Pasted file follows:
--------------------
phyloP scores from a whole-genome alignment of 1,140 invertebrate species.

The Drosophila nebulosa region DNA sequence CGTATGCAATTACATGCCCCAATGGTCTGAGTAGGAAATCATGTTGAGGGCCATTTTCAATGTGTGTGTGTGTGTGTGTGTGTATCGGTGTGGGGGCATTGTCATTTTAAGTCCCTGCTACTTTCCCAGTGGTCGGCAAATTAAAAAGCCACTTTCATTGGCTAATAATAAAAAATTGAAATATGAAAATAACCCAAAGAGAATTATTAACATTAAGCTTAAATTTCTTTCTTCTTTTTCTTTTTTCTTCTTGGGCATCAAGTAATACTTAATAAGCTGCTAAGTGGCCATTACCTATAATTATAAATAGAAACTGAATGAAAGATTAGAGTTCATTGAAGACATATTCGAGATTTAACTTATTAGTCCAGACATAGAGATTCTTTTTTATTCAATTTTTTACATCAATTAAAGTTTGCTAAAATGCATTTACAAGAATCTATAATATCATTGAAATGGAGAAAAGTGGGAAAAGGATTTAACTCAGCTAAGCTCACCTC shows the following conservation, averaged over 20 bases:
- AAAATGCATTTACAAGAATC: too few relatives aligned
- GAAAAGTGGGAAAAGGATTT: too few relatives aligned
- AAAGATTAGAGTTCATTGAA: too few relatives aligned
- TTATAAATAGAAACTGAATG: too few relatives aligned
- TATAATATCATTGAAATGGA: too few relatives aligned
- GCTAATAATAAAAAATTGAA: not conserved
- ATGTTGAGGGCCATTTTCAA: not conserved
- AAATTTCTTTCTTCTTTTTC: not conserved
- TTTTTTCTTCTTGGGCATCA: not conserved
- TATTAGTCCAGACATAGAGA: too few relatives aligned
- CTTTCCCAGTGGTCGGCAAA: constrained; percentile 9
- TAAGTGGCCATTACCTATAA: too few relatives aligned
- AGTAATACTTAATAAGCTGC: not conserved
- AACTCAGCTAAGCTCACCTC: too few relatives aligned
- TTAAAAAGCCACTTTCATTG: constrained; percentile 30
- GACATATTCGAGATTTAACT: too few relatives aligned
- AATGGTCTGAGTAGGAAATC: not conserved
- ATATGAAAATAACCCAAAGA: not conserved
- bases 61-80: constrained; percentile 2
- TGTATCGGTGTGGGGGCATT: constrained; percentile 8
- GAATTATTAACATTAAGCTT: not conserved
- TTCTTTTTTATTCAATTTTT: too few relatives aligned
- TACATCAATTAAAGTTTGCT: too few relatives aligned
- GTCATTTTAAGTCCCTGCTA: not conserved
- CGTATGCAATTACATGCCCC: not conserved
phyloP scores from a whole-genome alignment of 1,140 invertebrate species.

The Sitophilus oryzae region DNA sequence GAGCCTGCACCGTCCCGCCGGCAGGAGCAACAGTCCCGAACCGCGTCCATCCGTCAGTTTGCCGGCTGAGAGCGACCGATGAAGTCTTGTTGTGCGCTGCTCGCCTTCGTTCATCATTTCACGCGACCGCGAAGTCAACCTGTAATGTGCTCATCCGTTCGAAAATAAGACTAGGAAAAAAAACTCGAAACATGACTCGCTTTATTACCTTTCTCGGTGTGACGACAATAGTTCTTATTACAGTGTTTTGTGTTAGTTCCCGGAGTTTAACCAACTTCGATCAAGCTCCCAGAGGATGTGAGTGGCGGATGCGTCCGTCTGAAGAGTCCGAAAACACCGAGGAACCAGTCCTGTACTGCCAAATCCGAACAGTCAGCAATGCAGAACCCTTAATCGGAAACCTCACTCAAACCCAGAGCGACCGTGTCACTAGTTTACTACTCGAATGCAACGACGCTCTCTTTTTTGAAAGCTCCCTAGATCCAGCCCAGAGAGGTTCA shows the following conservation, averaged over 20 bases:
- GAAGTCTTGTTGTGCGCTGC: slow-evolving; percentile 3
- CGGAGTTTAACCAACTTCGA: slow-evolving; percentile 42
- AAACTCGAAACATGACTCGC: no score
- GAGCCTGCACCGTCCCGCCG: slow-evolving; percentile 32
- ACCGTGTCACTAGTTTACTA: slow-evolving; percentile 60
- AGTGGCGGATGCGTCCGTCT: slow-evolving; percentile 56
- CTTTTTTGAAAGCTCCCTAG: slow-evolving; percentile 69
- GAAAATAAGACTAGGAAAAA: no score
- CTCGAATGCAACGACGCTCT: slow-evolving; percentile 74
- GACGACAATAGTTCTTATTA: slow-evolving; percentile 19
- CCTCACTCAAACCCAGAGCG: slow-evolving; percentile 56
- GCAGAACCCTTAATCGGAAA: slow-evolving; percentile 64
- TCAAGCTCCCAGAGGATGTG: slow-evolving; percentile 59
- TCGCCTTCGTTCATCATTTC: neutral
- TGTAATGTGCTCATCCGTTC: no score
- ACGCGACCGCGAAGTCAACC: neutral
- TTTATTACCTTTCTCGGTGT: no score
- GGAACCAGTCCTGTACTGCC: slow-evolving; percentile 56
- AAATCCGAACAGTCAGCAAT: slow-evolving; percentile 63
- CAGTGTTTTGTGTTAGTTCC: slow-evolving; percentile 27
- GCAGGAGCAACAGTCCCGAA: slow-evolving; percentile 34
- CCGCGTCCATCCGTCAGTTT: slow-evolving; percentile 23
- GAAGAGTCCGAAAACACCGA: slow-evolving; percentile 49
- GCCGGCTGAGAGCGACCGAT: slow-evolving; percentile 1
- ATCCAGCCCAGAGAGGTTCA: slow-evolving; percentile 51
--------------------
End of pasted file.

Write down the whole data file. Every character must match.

phyloP scores from a whole-genome alignment of 1,140 invertebrate species.

The Drosophila nebulosa region DNA sequence CGTATGCAATTACATGCCCCAATGGTCTGAGTAGGAAATCATGTTGAGGGCCATTTTCAATGTGTGTGTGTGTGTGTGTGTGTATCGGTGTGGGGGCATTGTCATTTTAAGTCCCTGCTACTTTCCCAGTGGTCGGCAAATTAAAAAGCCACTTTCATTGGCTAATAATAAAAAATTGAAATATGAAAATAACCCAAAGAGAATTATTAACATTAAGCTTAAATTTCTTTCTTCTTTTTCTTTTTTCTTCTTGGGCATCAAGTAATACTTAATAAGCTGCTAAGTGGCCATTACCTATAATTATAAATAGAAACTGAATGAAAGATTAGAGTTCATTGAAGACATATTCGAGATTTAACTTATTAGTCCAGACATAGAGATTCTTTTTTATTCAATTTTTTACATCAATTAAAGTTTGCTAAAATGCATTTACAAGAATCTATAATATCATTGAAATGGAGAAAAGTGGGAAAAGGATTTAACTCAGCTAAGCTCACCTC shows the following conservation, averaged over 20 bases:
- AAAATGCATTTACAAGAATC: too few relatives aligned
- GAAAAGTGGGAAAAGGATTT: too few relatives aligned
- AAAGATTAGAGTTCATTGAA: too few relatives aligned
- TTATAAATAGAAACTGAATG: too few relatives aligned
- TATAATATCATTGAAATGGA: too few relatives aligned
- GCTAATAATAAAAAATTGAA: not conserved
- ATGTTGAGGGCCATTTTCAA: not conserved
- AAATTTCTTTCTTCTTTTTC: not conserved
- TTTTTTCTTCTTGGGCATCA: not conserved
- TATTAGTCCAGACATAGAGA: too few relatives aligned
- CTTTCCCAGTGGTCGGCAAA: constrained; percentile 9
- TAAGTGGCCATTACCTATAA: too few relatives aligned
- AGTAATACTTAATAAGCTGC: not conserved
- AACTCAGCTAAGCTCACCTC: too few relatives aligned
- TTAAAAAGCCACTTTCATTG: constrained; percentile 30
- GACATATTCGAGATTTAACT: too few relatives aligned
- AATGGTCTGAGTAGGAAATC: not conserved
- ATATGAAAATAACCCAAAGA: not conserved
- bases 61-80: constrained; percentile 2
- TGTATCGGTGTGGGGGCATT: constrained; percentile 8
- GAATTATTAACATTAAGCTT: not conserved
- TTCTTTTTTATTCAATTTTT: too few relatives aligned
- TACATCAATTAAAGTTTGCT: too few relatives aligned
- GTCATTTTAAGTCCCTGCTA: not conserved
- CGTATGCAATTACATGCCCC: not conserved
phyloP scores from a whole-genome alignment of 1,140 invertebrate species.

The Sitophilus oryzae region DNA sequence GAGCCTGCACCGTCCCGCCGGCAGGAGCAACAGTCCCGAACCGCGTCCATCCGTCAGTTTGCCGGCTGAGAGCGACCGATGAAGTCTTGTTGTGCGCTGCTCGCCTTCGTTCATCATTTCACGCGACCGCGAAGTCAACCTGTAATGTGCTCATCCGTTCGAAAATAAGACTAGGAAAAAAAACTCGAAACATGACTCGCTTTATTACCTTTCTCGGTGTGACGACAATAGTTCTTATTACAGTGTTTTGTGTTAGTTCCCGGAGTTTAACCAACTTCGATCAAGCTCCCAGAGGATGTGAGTGGCGGATGCGTCCGTCTGAAGAGTCCGAAAACACCGAGGAACCAGTCCTGTACTGCCAAATCCGAACAGTCAGCAATGCAGAACCCTTAATCGGAAACCTCACTCAAACCCAGAGCGACCGTGTCACTAGTTTACTACTCGAATGCAACGACGCTCTCTTTTTTGAAAGCTCCCTAGATCCAGCCCAGAGAGGTTCA shows the following conservation, averaged over 20 bases:
- GAAGTCTTGTTGTGCGCTGC: slow-evolving; percentile 3
- CGGAGTTTAACCAACTTCGA: slow-evolving; percentile 42
- AAACTCGAAACATGACTCGC: no score
- GAGCCTGCACCGTCCCGCCG: slow-evolving; percentile 32
- ACCGTGTCACTAGTTTACTA: slow-evolving; percentile 60
- AGTGGCGGATGCGTCCGTCT: slow-evolving; percentile 56
- CTTTTTTGAAAGCTCCCTAG: slow-evolving; percentile 69
- GAAAATAAGACTAGGAAAAA: no score
- CTCGAATGCAACGACGCTCT: slow-evolving; percentile 74
- GACGACAATAGTTCTTATTA: slow-evolving; percentile 19
- CCTCACTCAAACCCAGAGCG: slow-evolving; percentile 56
- GCAGAACCCTTAATCGGAAA: slow-evolving; percentile 64
- TCAAGCTCCCAGAGGATGTG: slow-evolving; percentile 59
- TCGCCTTCGTTCATCATTTC: neutral
- TGTAATGTGCTCATCCGTTC: no score
- ACGCGACCGCGAAGTCAACC: neutral
- TTTATTACCTTTCTCGGTGT: no score
- GGAACCAGTCCTGTACTGCC: slow-evolving; percentile 56
- AAATCCGAACAGTCAGCAAT: slow-evolving; percentile 63
- CAGTGTTTTGTGTTAGTTCC: slow-evolving; percentile 27
- GCAGGAGCAACAGTCCCGAA: slow-evolving; percentile 34
- CCGCGTCCATCCGTCAGTTT: slow-evolving; percentile 23
- GAAGAGTCCGAAAACACCGA: slow-evolving; percentile 49
- GCCGGCTGAGAGCGACCGAT: slow-evolving; percentile 1
- ATCCAGCCCAGAGAGGTTCA: slow-evolving; percentile 51